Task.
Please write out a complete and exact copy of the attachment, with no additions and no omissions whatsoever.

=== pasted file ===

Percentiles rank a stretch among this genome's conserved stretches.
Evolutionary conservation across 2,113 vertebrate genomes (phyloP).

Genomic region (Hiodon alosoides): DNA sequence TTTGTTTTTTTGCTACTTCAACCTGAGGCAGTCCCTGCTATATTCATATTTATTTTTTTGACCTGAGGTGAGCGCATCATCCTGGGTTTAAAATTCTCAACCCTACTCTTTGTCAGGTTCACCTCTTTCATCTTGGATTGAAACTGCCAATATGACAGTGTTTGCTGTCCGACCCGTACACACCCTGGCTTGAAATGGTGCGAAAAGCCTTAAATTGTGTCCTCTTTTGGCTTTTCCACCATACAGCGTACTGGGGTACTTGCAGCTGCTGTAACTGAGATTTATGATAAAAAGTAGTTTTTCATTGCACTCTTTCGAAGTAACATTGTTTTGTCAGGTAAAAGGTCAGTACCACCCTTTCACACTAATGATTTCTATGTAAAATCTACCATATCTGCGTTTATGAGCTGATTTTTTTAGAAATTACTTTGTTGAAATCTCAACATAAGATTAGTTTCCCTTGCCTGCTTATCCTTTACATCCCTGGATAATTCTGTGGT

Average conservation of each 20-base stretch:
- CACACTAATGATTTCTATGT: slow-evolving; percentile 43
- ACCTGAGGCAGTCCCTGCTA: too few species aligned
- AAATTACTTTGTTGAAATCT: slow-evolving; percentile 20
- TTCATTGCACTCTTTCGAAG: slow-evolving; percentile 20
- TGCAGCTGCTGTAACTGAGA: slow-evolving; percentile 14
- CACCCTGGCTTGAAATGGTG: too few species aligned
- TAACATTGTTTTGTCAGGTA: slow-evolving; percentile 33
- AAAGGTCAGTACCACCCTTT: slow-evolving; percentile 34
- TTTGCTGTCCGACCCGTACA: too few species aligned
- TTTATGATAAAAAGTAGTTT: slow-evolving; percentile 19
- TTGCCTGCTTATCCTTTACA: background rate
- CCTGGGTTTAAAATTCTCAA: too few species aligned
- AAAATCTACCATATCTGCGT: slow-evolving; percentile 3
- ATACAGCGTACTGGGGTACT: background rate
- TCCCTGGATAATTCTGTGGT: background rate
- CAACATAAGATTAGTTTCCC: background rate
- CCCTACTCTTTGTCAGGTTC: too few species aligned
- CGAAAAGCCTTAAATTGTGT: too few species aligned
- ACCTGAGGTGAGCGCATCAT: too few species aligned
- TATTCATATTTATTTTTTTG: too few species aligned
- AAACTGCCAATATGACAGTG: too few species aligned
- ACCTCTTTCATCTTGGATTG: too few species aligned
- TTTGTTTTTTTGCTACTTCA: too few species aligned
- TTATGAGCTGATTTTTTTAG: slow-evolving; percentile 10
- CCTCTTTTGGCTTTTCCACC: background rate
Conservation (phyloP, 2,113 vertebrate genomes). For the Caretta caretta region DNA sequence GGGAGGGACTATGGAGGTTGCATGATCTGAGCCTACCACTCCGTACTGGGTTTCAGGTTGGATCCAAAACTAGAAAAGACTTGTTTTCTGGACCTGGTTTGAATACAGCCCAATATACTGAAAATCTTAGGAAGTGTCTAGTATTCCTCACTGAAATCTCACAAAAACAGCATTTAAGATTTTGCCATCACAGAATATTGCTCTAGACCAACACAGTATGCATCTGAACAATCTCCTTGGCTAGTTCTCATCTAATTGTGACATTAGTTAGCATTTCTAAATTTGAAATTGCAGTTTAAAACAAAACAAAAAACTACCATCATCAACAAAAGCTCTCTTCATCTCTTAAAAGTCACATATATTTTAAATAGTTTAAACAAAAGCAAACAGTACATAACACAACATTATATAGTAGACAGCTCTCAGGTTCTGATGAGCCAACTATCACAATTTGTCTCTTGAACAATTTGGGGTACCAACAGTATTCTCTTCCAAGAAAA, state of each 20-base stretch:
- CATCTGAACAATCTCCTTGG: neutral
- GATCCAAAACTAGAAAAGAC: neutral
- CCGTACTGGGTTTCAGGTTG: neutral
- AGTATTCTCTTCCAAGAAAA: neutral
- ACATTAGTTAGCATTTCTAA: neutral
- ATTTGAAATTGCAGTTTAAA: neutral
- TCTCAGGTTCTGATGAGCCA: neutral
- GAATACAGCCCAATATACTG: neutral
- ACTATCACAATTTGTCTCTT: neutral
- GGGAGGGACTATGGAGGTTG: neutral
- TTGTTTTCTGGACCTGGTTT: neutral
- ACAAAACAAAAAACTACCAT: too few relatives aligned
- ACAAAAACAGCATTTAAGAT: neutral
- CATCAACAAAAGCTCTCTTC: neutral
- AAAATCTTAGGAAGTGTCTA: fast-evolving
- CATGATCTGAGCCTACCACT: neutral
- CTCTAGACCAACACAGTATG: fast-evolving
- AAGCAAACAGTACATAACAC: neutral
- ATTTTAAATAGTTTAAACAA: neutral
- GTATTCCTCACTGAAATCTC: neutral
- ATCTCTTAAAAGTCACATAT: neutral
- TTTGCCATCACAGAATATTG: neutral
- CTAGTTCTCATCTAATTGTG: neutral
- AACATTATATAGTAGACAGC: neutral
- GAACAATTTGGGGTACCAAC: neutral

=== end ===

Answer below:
Percentiles rank a stretch among this genome's conserved stretches.
Evolutionary conservation across 2,113 vertebrate genomes (phyloP).

Genomic region (Hiodon alosoides): DNA sequence TTTGTTTTTTTGCTACTTCAACCTGAGGCAGTCCCTGCTATATTCATATTTATTTTTTTGACCTGAGGTGAGCGCATCATCCTGGGTTTAAAATTCTCAACCCTACTCTTTGTCAGGTTCACCTCTTTCATCTTGGATTGAAACTGCCAATATGACAGTGTTTGCTGTCCGACCCGTACACACCCTGGCTTGAAATGGTGCGAAAAGCCTTAAATTGTGTCCTCTTTTGGCTTTTCCACCATACAGCGTACTGGGGTACTTGCAGCTGCTGTAACTGAGATTTATGATAAAAAGTAGTTTTTCATTGCACTCTTTCGAAGTAACATTGTTTTGTCAGGTAAAAGGTCAGTACCACCCTTTCACACTAATGATTTCTATGTAAAATCTACCATATCTGCGTTTATGAGCTGATTTTTTTAGAAATTACTTTGTTGAAATCTCAACATAAGATTAGTTTCCCTTGCCTGCTTATCCTTTACATCCCTGGATAATTCTGTGGT

Average conservation of each 20-base stretch:
- CACACTAATGATTTCTATGT: slow-evolving; percentile 43
- ACCTGAGGCAGTCCCTGCTA: too few species aligned
- AAATTACTTTGTTGAAATCT: slow-evolving; percentile 20
- TTCATTGCACTCTTTCGAAG: slow-evolving; percentile 20
- TGCAGCTGCTGTAACTGAGA: slow-evolving; percentile 14
- CACCCTGGCTTGAAATGGTG: too few species aligned
- TAACATTGTTTTGTCAGGTA: slow-evolving; percentile 33
- AAAGGTCAGTACCACCCTTT: slow-evolving; percentile 34
- TTTGCTGTCCGACCCGTACA: too few species aligned
- TTTATGATAAAAAGTAGTTT: slow-evolving; percentile 19
- TTGCCTGCTTATCCTTTACA: background rate
- CCTGGGTTTAAAATTCTCAA: too few species aligned
- AAAATCTACCATATCTGCGT: slow-evolving; percentile 3
- ATACAGCGTACTGGGGTACT: background rate
- TCCCTGGATAATTCTGTGGT: background rate
- CAACATAAGATTAGTTTCCC: background rate
- CCCTACTCTTTGTCAGGTTC: too few species aligned
- CGAAAAGCCTTAAATTGTGT: too few species aligned
- ACCTGAGGTGAGCGCATCAT: too few species aligned
- TATTCATATTTATTTTTTTG: too few species aligned
- AAACTGCCAATATGACAGTG: too few species aligned
- ACCTCTTTCATCTTGGATTG: too few species aligned
- TTTGTTTTTTTGCTACTTCA: too few species aligned
- TTATGAGCTGATTTTTTTAG: slow-evolving; percentile 10
- CCTCTTTTGGCTTTTCCACC: background rate
Conservation (phyloP, 2,113 vertebrate genomes). For the Caretta caretta region DNA sequence GGGAGGGACTATGGAGGTTGCATGATCTGAGCCTACCACTCCGTACTGGGTTTCAGGTTGGATCCAAAACTAGAAAAGACTTGTTTTCTGGACCTGGTTTGAATACAGCCCAATATACTGAAAATCTTAGGAAGTGTCTAGTATTCCTCACTGAAATCTCACAAAAACAGCATTTAAGATTTTGCCATCACAGAATATTGCTCTAGACCAACACAGTATGCATCTGAACAATCTCCTTGGCTAGTTCTCATCTAATTGTGACATTAGTTAGCATTTCTAAATTTGAAATTGCAGTTTAAAACAAAACAAAAAACTACCATCATCAACAAAAGCTCTCTTCATCTCTTAAAAGTCACATATATTTTAAATAGTTTAAACAAAAGCAAACAGTACATAACACAACATTATATAGTAGACAGCTCTCAGGTTCTGATGAGCCAACTATCACAATTTGTCTCTTGAACAATTTGGGGTACCAACAGTATTCTCTTCCAAGAAAA, state of each 20-base stretch:
- CATCTGAACAATCTCCTTGG: neutral
- GATCCAAAACTAGAAAAGAC: neutral
- CCGTACTGGGTTTCAGGTTG: neutral
- AGTATTCTCTTCCAAGAAAA: neutral
- ACATTAGTTAGCATTTCTAA: neutral
- ATTTGAAATTGCAGTTTAAA: neutral
- TCTCAGGTTCTGATGAGCCA: neutral
- GAATACAGCCCAATATACTG: neutral
- ACTATCACAATTTGTCTCTT: neutral
- GGGAGGGACTATGGAGGTTG: neutral
- TTGTTTTCTGGACCTGGTTT: neutral
- ACAAAACAAAAAACTACCAT: too few relatives aligned
- ACAAAAACAGCATTTAAGAT: neutral
- CATCAACAAAAGCTCTCTTC: neutral
- AAAATCTTAGGAAGTGTCTA: fast-evolving
- CATGATCTGAGCCTACCACT: neutral
- CTCTAGACCAACACAGTATG: fast-evolving
- AAGCAAACAGTACATAACAC: neutral
- ATTTTAAATAGTTTAAACAA: neutral
- GTATTCCTCACTGAAATCTC: neutral
- ATCTCTTAAAAGTCACATAT: neutral
- TTTGCCATCACAGAATATTG: neutral
- CTAGTTCTCATCTAATTGTG: neutral
- AACATTATATAGTAGACAGC: neutral
- GAACAATTTGGGGTACCAAC: neutral